This recipe comes together in about a half hour. The hardest part is chopping the squash. Use a sturdy, sharp chef's knife and thoroughly dry your hands to avoid slippage. I like to use squash like kabocha and red kuri, which have a slightly richer and nuttier flavor than more widely available winter squash—if you see some at the market snatch them up—but acorn or butternut squash works as well. I like to grate the garlic for this with a microplane , which turns it into a nearly smooth pulp, but you can also use a garlic press or mash it with salt and a knife. I get better yield when I juice limes with a squeezer like this. This is good warm or at room temperature. It holds up well as leftovers for a day or two, but should be gently reheated or brought to room temperature before serving.
This salad gets visual interest from the different colored beans, but it can be made with all green or all yellow beans if that’s what you have. I should note that purple beans (like purple asparagus) turn a dark green when they’re cooked, so they don’t add any purple to the finished dish. This packs some real heat. The spice averse may want to dial back the cayenne to a 1/2 teaspoon. I used a small red spring onion here, but I’ve made it before with a regular old red onion, which is just fine. I like to turn the garlic to a pulp by grating it on a microplane but you could use a garlic press or mince it finely with a chef's knife if you prefer. I find it easiest to get the onion sliced paper thin on a mandoline, but I’ve also done it many times with a chefs knife. I like this salad at room temperature or cold from the refrigerator. It holds up well for several hours, so you can make it ahead of time and keep it chilled and covered until you’re ready to serve it.
This meal is a simple weeknight staple. The trick is to bloom the cumin and smoked paprika in oil along with the onion and garlic to bring out the flavor, use the liquid in the canned beans to create a full-bodied sauce, add a bit of savory umami flavor with soy sauce (or tamari to keep it gluten free), and add of bit sherry vinegar at the end to brighten the flavors. You can make this with white or brown rice. When using brown rice, I prefer to use the short grain variety for its pleasing nubbly texture. The sky's the limit on the toppings. Use whatever you like. I usually top it with some plain Greek yogurt, salsa, avocado, and a dash of hot sauce, but shredded cheese, sour cream, scallions, diced tomatoes, pickled onions, a runny egg, are a few of the topping that I'd recommend. Use whatever you like. This recipe is for two servings using a single can of beans, but it would be easy to double or triple to feed more people. The more you scale it up and the narrower and deeper the the saucepan you use, the longer it may take for the liquid to reduce, so keep an eye on it and allow a few more minutes for it to thicken if necessary.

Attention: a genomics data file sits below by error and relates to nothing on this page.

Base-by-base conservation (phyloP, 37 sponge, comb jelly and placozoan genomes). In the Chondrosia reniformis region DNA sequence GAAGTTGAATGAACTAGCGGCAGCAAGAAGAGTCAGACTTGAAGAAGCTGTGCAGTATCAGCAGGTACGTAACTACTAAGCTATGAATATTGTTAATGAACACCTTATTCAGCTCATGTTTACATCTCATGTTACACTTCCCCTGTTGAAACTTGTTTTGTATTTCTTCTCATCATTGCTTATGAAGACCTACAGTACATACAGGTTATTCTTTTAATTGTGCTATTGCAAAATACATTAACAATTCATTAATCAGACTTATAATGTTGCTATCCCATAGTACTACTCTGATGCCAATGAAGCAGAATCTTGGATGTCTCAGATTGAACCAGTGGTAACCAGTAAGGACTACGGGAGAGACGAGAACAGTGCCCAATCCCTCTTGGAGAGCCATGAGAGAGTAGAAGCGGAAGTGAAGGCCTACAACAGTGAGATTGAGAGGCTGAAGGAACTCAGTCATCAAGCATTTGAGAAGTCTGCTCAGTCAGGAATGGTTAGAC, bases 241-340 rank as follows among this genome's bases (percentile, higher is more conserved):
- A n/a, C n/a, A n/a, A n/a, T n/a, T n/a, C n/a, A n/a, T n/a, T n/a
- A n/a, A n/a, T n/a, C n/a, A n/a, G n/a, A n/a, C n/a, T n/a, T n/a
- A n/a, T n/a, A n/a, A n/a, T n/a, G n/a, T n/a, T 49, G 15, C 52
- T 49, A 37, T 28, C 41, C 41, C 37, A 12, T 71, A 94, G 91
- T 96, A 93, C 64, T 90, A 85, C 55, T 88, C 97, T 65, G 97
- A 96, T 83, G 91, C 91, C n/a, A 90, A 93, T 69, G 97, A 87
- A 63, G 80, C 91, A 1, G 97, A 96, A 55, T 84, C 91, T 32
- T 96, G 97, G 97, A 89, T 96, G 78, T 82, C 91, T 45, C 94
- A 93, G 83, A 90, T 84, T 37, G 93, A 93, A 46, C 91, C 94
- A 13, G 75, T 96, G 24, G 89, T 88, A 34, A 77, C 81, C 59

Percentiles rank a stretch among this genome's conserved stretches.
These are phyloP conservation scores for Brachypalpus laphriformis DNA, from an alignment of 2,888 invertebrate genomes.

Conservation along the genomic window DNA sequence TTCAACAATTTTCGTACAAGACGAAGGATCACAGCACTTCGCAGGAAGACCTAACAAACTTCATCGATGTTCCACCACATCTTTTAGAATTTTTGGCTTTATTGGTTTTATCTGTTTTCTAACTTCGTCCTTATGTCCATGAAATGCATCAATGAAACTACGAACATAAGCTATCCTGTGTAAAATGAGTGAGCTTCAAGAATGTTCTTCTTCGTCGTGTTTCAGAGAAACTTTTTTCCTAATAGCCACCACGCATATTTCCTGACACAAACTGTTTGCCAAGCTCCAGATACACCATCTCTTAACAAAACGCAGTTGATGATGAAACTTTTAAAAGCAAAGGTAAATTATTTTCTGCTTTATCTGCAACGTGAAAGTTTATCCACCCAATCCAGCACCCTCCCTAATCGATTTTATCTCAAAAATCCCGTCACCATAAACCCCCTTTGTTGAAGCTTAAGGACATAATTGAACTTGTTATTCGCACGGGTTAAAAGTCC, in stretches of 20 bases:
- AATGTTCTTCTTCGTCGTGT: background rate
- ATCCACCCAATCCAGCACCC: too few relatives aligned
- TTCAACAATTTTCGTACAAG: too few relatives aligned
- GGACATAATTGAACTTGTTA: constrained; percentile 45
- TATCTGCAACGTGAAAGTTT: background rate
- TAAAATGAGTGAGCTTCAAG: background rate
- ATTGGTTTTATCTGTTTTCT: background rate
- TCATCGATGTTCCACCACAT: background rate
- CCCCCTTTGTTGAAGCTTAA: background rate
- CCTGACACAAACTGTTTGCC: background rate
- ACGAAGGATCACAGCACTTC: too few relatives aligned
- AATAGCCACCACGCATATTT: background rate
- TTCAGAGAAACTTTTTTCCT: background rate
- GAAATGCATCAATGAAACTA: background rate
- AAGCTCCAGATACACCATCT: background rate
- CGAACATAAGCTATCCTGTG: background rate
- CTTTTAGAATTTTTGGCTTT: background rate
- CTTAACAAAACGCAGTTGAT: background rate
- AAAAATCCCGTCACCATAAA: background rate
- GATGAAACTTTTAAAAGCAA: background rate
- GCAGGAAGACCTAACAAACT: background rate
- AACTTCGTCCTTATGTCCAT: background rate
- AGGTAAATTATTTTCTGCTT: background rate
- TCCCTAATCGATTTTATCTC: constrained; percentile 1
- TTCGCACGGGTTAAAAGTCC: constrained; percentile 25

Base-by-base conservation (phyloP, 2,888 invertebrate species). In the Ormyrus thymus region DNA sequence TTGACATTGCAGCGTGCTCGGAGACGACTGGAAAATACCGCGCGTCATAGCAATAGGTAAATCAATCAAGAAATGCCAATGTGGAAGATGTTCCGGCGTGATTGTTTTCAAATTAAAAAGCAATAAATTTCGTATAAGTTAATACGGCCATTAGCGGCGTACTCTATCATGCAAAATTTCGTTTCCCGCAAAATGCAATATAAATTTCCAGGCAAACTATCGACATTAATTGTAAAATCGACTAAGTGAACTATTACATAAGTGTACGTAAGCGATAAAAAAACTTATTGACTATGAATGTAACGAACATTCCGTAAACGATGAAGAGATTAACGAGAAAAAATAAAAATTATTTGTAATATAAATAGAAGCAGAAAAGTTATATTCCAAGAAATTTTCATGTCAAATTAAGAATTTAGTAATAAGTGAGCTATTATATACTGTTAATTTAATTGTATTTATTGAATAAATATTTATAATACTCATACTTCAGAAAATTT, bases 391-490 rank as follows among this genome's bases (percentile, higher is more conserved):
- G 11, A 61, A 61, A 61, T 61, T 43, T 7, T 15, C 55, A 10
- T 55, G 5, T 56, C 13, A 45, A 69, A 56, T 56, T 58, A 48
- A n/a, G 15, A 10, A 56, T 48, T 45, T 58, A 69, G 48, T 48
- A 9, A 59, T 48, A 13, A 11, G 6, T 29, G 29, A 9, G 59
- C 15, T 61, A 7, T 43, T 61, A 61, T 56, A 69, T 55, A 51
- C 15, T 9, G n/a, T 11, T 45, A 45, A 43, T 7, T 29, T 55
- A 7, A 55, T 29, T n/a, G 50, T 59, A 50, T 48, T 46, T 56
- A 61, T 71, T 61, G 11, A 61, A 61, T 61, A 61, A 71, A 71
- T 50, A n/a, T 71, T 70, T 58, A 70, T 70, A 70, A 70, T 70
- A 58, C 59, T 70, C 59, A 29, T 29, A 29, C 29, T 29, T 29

This is an unpretentious weeknight kind of soup. The amount of black peppercorns is right, but don’t be alarmed. They give the soup a nice background heat. But because of them, this isn’t the kind of soup that you want to leave simmering on the stove for hours (I did that once, and the black pepper flavor took over). This is vegan if you make it with water or vegetable stock and gluten free if the stock you use is certified gluten free (or you could always use water).
This is a reliable, warming, easy-to-make, mostly-from-the-pantry meal. You can adjust the spices to your preference. I start with whole spices and grind them in an inexpensive coffee grinder that I dedicate to spice grinding (you probably don’t want cumin and brown mustard seed powder in your coffee). You can use pre-ground spices if you prefer, but cut the amounts in half because whole spices take up more volume in a measuring spoon. You can make it with any Indian curry powder you like. I usually make this with coconut oil because I love the subtle added coconut fragrance when I’m cooking with Indian flavors, but you can use a neutral oil or ghee if you prefer. I use frozen peas because I usually make this dish in colder months when fresh peas are scarce. I usually serve this over basmati rice (either white or brown), but it’s also good with naan or pita or on its own. You can top with a dollop of plain yogurt if you want to add some creaminess. This is a great make-ahead meal–it keeps well and the flavor deepens as it sits.